1. Understand the Purpose
In places like Philadelphia (where a Federal court has already temporarily stayed the new law) employers are pushing back, claiming such laws interfere with their ability to run their business & control their costs. As a business owner, the author of this post agrees; as an HR professional, I say that while a "no-salary-inquiry" law may not be the best solution, the problem it is trying to fix is very real and must solved: the long-standing gender gap where on average, women continue to earn substantially less than men - some 80 cents to the dollar according to the Census Bureau (see link at the end of this post). In the case of NYC, the wage gap is even greater, especially among women of color (see link at the end of this post).
That said, employer energies would be better served embracing the trend towards new “no-salary-inquiry” laws as a valid extension of both existing Federal law (the Equal Pay Act of 1963) & many similar equal work/equal pay state laws...then start thinking of constructive ways to live with this growing "no-salary-inquiry" trend…because if it’s not already law in your city/state now, it may be soon.
Here's the basics of the NYC law: it makes it illegal to ask about an applicant's salary history (in writing or in any other form) during the interview process *or* use an applicant's salary history to determine salary or benefits to fill the job...*unless* the candidate voluntarily discloses salary history *without* prompting (more on that later). Penalties for violation can be as high as $250,000.
Among other allowances, the NYC law *does* permit an employer to ask about a candidate's expectations regarding salary or benefits and it *does* allow the employer to disclose a proposed salary or salary range for the job.
2. Practice Pay Transparency
The employers who are best able to defend themselves against equal pay or gender-based pay claims are those who practice pay transparency. The most critical components of pay transparency to follow are:
- Know Your Jobs: A job that is not defined is hard to price fairly or accurately. Management & HR should partner to establish a written set of job descriptions for every job in the company, filled or not. These written job descriptions should clearly defines duties, qualifications and pay ranges.
- Know Your Market: with defined job descriptions in hand, employers are better equipped to get a realistic - and objective - handle on pay rates in markets where their job openings occur. "Objective" includes supporting HR's efforts to collect reliable wage and salary survey data. HR has a fiscal responsibility to secure as much free data as it can, but employers should also recognize that some quality survey data costs money...and if carefully selected, can be a worthwhile investment to protect the company given current trends.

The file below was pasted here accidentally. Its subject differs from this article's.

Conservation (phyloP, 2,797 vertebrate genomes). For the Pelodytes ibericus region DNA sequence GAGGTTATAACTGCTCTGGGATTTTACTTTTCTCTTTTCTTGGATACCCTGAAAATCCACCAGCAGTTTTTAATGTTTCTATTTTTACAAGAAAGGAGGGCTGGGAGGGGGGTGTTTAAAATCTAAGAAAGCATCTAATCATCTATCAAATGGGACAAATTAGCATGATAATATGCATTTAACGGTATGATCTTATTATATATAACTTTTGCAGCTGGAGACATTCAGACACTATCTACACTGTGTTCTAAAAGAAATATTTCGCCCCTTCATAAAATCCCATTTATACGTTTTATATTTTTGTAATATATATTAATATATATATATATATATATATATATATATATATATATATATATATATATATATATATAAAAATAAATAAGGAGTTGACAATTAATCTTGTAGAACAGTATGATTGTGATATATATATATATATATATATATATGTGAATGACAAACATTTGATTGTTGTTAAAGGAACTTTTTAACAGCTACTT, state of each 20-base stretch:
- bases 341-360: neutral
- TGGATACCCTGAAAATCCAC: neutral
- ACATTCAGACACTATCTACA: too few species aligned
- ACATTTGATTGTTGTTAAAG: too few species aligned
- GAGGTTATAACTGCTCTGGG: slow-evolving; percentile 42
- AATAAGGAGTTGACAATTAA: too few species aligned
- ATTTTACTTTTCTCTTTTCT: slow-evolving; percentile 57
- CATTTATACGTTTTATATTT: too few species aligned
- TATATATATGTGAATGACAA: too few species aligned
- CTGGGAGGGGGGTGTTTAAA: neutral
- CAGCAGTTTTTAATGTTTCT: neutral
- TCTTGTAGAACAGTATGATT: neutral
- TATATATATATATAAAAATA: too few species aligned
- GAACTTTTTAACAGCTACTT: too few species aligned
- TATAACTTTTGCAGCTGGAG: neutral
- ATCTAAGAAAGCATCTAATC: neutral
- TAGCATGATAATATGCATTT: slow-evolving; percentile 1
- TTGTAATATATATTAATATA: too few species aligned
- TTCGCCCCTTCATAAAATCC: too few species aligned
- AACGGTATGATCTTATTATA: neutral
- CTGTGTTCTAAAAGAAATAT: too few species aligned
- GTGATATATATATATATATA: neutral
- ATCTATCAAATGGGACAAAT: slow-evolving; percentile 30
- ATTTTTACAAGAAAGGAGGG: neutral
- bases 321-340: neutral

- Wage & Salary Administration: the above components should flow into establishing a scientific, rational & balanced system of managing wages and salaries throughout the entire employee life cycle: from interviewing through career progression through separation. This system is typically referred to as a "Wage & Salary Administration" program. HR has the responsibility designing the program & partnering with management to get it finalized and implemented. Wage and salary programs don't need be complicated but once established, they do need to be consistently applied and kept current to avoid becoming a legal liability; therefore, it is essential that HR design programs that are easy for hiring managers to understand & work with when recruiting.
3. HR Must Find (and Use) Its Voice
In cities/states which already have "no-salary-inquiry" laws, HR compliance actions may include:
- Updating written policies.
- Removing all salary history references from applications.
- Training recruiters and hiring managers on how to comply when they conduct interviews.
- Giving serious thought to designing a work process for documenting when a candidate voluntarily discloses pay or benefits history *without* prompting.
In all states - but especially in states that are not yet subject to "no-salary-inquiry" laws - HR needs to find & use its voice. That means:
- If an HR professional (or recruiter) spots a hiring manager decision which appears to perpetuate a gender wage gap, don't just accept it...say something. Engage in a constructive & positive dialogue with the hiring manager to understand why the candidate is being offered less than a similarly experienced male candidate (or incumbent employee). HR understanding the hiring manager's thinking strengthens its ability to defend the employer if a claim arises…and after all, protecting the company is one major part of any HR professional’s job.
- If there does turn out to be a real gender pay gap situation - regardless of whether it was intentional or not - then HR must do all it can to work with the hiring manager and get that pay disparity fixed up front...because doing the right thing is the other major part of any HR professional's job.
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